United States District Court, D. Massachusetts
HOWARD M. KAHALAS, PC, Plaintiff,
MARC J. SCHILLER, Defendant.
MEMORANDUM & ORDER
Nathaniel M. Gorton United States District Judge.
This dispute is internecine. It arises from allegations that one attorney intentionally and maliciously defamed another law firm so that its client would retain a third attorney to represent her in a personal injury action.
Pending before the Court is defendant attorney’s motion to dismiss the complaint or, in the alternative, to require a more definite statement. For the reasons that follow, the motion to dismiss will be allowed, in part, and denied, in part, and the motion to require a more definite statement will be denied.
The Court accepts as true the following allegations by plaintiff Howard M. Kahalas, PC (“plaintiff” or “Kahalas, PC”) for the purpose of resolving the motion to dismiss.
Plaintiff is a law firm specializing in personal injury litigation and a Massachusetts professional corporation with its principal office in Boston, Massachusetts. Lisa Aronson (“Aronson”), Steven Bergel (“Bergel”) and Howard Kahalas (“Kahalas”) are attorneys who work at the firm.
Non-party Kathleen Tuscano (“Kathleen”) is an individual who sustained serious injuries in a motor vehicle accident in March, 2015 that left her in a coma and unable to communicate. Plaintiff had purportedly represented Kathleen in an unrelated claim for personal injuries caused by an earlier motor vehicle accident in July, 2006.
Members of Kathleen’s family include her parents, John and Patricia Tuscano (“John and Patricia”), her brother, Jake Tuscano (“Jake”) and her long-term boyfriend, Justin Behling (“Behling”). Prior to the March, 2015 accident, Behling and Kathleen lived together in a house owned by Behling’s uncle. The complaint does not name any of Kathleen’s family as parties to the instant action.
Defendant Marc J. Schiller (“defendant” or “Schiller”) is Behling’s uncle. He is also an attorney who resides in New Hampshire.
Plaintiff claims that, shortly after the March, 2015 accident, associates of the firm communicated with members of Kathleen’s family and agreed to represent Kathleen on a contingency fee basis in her new claim for personal injuries. Attorneys Aronson and Bergel attended a meeting with John, Patricia, Jake and Behling at the hospital where Kathleen received treatment. Plaintiff alleges that Attorney Bergel formed “a close and intimate personal relationship” with Kathleen’s family and frequently visited and communicated with them to discuss Kathleen’s condition and the family’s needs.
Attorney Bergel met with the Tuscano family in early May, 2015 when he heard Kathleen speak for the first time. One day later, Attorneys Bergel and Kahalas met with John, Jake and the defendant at plaintiff’s law office where Bergel and Kahalas answered defendant’s questions concerning Kathleen’s case. Plaintiff suggests that the meeting lasted less than an hour and that John, Jake and defendant spoke privately after the meeting for about an hour.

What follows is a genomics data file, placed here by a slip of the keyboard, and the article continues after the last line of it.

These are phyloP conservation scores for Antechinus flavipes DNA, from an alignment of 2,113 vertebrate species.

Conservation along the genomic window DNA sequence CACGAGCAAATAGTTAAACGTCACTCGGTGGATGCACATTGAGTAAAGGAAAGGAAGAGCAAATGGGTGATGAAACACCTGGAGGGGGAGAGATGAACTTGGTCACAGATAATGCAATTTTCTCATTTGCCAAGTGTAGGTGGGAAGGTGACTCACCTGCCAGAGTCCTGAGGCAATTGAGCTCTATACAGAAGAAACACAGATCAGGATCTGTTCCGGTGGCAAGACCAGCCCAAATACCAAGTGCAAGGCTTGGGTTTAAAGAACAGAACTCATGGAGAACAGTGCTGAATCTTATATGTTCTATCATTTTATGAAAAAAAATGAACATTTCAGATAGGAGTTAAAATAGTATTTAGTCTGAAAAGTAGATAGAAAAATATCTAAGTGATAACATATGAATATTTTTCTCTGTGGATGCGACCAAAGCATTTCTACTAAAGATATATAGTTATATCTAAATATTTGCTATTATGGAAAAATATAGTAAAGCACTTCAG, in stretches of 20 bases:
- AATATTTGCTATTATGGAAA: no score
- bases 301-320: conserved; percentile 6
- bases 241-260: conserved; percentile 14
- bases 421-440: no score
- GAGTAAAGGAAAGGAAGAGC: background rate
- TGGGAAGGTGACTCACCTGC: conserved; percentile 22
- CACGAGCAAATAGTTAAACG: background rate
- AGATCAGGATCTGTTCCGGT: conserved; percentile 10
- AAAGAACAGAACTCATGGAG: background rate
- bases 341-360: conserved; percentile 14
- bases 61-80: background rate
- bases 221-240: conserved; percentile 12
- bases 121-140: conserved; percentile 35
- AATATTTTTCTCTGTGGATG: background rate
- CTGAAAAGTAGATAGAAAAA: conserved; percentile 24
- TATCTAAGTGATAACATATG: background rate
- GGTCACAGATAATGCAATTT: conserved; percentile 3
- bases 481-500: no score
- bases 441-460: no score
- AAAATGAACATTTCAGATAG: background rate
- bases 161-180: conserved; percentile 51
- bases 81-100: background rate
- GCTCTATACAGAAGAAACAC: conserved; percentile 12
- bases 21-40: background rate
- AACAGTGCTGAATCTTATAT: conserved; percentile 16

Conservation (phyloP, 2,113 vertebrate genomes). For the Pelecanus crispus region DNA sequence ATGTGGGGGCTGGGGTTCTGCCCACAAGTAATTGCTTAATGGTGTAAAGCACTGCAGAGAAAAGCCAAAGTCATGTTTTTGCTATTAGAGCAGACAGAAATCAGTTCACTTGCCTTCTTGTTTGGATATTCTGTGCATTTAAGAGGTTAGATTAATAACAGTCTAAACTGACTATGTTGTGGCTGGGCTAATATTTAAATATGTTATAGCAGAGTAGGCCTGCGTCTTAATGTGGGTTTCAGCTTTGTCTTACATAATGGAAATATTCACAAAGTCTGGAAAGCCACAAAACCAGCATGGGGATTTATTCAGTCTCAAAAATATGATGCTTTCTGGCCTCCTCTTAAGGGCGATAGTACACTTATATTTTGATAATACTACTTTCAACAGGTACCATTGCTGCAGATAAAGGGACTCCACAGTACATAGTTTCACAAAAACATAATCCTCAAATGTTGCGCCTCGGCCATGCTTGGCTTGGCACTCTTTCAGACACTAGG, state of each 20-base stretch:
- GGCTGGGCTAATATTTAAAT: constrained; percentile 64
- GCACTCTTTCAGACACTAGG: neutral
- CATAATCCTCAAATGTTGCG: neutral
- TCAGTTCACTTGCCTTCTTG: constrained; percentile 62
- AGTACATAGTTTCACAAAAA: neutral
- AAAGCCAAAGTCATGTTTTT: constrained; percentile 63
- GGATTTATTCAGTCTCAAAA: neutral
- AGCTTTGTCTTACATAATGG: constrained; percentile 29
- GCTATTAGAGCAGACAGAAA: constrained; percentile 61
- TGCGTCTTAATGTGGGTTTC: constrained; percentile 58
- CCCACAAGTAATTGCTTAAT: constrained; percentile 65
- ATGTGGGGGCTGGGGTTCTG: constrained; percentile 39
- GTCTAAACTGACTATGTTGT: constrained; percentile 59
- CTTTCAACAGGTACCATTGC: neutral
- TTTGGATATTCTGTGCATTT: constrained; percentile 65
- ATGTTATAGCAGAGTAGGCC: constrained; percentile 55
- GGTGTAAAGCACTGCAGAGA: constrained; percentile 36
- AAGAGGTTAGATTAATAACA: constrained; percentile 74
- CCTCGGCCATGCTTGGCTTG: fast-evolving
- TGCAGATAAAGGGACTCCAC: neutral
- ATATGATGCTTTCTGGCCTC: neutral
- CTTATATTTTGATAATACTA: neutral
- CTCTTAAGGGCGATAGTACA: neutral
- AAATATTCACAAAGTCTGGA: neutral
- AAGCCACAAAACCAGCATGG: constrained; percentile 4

Plaintiff complains that “communications between [it] and the Tuscano family noticeably chilled” after the meeting and that John later informed Attorney Bergel that defendant “was not impressed with the meeting”. Plaintiff avers that it later received an e-mail from Jake that questioned its experience, qualifications and litigation strategy. Shortly thereafter plaintiff was notified that the Tuscano family had retained another attorney to represent Kathleen on her personal injury claim.
In August, 2015, plaintiff filed a complaint in Massachusetts Superior Court asserting that defendant “slandered [it] to the Tuscano family” in order to induce the family to retain another attorney to replace it as counsel on the personal injury claim. It alleges that defendant’s actions constituted 1) intentional interference with its contractual relationship with Kathleen, 2) intentional interference with its advantageous business relationship with her, 3) defamation and 4) unfair business practices under M.G.L. c. 93A, §§ 2 and 11 (“Chapter 93A”). Defendant duly removed the action to this Court on diversity grounds and filed the pending motion to dismiss the complaint or, in the alternative, to require a more definite statement.
II. Motion to dismiss
A. Legal standard
To survive a motion to dismiss, a complaint must contain sufficient factual matter, accepted as true, to state a claim to relief that is plausible on its face. Bell Atl. Corp. v. Twombly, 550 U.S. 544, 570 (2007). In considering the merits of a motion to dismiss, the Court must accept all factual allegations in the complaint as true and draw all reasonable inferences in the plaintiff's favor. Santiago v. Puerto Rico, 655 F.3d 61, 72 (1st Cir. 2011). Threadbare recitals of the legal elements, supported by mere conclusory statements, do not suffice to state a cause of action. Ashcroft v. Iqbal, 556 U.S. 662, 678 (2009). A ...